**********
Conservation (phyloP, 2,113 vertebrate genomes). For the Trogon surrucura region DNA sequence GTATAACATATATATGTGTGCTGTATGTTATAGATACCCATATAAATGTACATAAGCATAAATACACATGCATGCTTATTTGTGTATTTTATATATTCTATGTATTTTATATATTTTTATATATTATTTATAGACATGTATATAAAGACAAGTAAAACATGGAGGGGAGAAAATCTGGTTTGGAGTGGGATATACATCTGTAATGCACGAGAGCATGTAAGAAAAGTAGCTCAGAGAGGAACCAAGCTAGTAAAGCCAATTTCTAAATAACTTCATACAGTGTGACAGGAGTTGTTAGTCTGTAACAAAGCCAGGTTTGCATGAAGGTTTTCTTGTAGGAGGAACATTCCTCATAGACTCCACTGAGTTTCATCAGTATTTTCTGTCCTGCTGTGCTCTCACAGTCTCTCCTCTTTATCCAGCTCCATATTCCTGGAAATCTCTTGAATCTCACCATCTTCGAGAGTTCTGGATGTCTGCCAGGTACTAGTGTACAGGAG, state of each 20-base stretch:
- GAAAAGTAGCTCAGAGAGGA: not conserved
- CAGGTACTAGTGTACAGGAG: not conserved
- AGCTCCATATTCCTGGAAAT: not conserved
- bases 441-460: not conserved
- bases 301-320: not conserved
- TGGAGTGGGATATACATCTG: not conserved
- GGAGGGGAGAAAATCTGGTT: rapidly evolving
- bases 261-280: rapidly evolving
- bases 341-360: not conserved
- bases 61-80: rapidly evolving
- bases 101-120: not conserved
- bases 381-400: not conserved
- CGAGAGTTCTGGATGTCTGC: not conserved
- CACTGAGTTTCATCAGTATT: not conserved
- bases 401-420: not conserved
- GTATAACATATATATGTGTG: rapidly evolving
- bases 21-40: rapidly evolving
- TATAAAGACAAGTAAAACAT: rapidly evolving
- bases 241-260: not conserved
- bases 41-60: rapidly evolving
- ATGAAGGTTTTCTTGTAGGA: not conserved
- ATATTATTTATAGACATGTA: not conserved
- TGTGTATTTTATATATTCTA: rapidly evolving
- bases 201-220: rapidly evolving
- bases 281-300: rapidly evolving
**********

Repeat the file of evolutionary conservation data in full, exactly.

Conservation (phyloP, 2,113 vertebrate genomes). For the Trogon surrucura region DNA sequence GTATAACATATATATGTGTGCTGTATGTTATAGATACCCATATAAATGTACATAAGCATAAATACACATGCATGCTTATTTGTGTATTTTATATATTCTATGTATTTTATATATTTTTATATATTATTTATAGACATGTATATAAAGACAAGTAAAACATGGAGGGGAGAAAATCTGGTTTGGAGTGGGATATACATCTGTAATGCACGAGAGCATGTAAGAAAAGTAGCTCAGAGAGGAACCAAGCTAGTAAAGCCAATTTCTAAATAACTTCATACAGTGTGACAGGAGTTGTTAGTCTGTAACAAAGCCAGGTTTGCATGAAGGTTTTCTTGTAGGAGGAACATTCCTCATAGACTCCACTGAGTTTCATCAGTATTTTCTGTCCTGCTGTGCTCTCACAGTCTCTCCTCTTTATCCAGCTCCATATTCCTGGAAATCTCTTGAATCTCACCATCTTCGAGAGTTCTGGATGTCTGCCAGGTACTAGTGTACAGGAG, state of each 20-base stretch:
- GAAAAGTAGCTCAGAGAGGA: not conserved
- CAGGTACTAGTGTACAGGAG: not conserved
- AGCTCCATATTCCTGGAAAT: not conserved
- bases 441-460: not conserved
- bases 301-320: not conserved
- TGGAGTGGGATATACATCTG: not conserved
- GGAGGGGAGAAAATCTGGTT: rapidly evolving
- bases 261-280: rapidly evolving
- bases 341-360: not conserved
- bases 61-80: rapidly evolving
- bases 101-120: not conserved
- bases 381-400: not conserved
- CGAGAGTTCTGGATGTCTGC: not conserved
- CACTGAGTTTCATCAGTATT: not conserved
- bases 401-420: not conserved
- GTATAACATATATATGTGTG: rapidly evolving
- bases 21-40: rapidly evolving
- TATAAAGACAAGTAAAACAT: rapidly evolving
- bases 241-260: not conserved
- bases 41-60: rapidly evolving
- ATGAAGGTTTTCTTGTAGGA: not conserved
- ATATTATTTATAGACATGTA: not conserved
- TGTGTATTTTATATATTCTA: rapidly evolving
- bases 201-220: rapidly evolving
- bases 281-300: rapidly evolving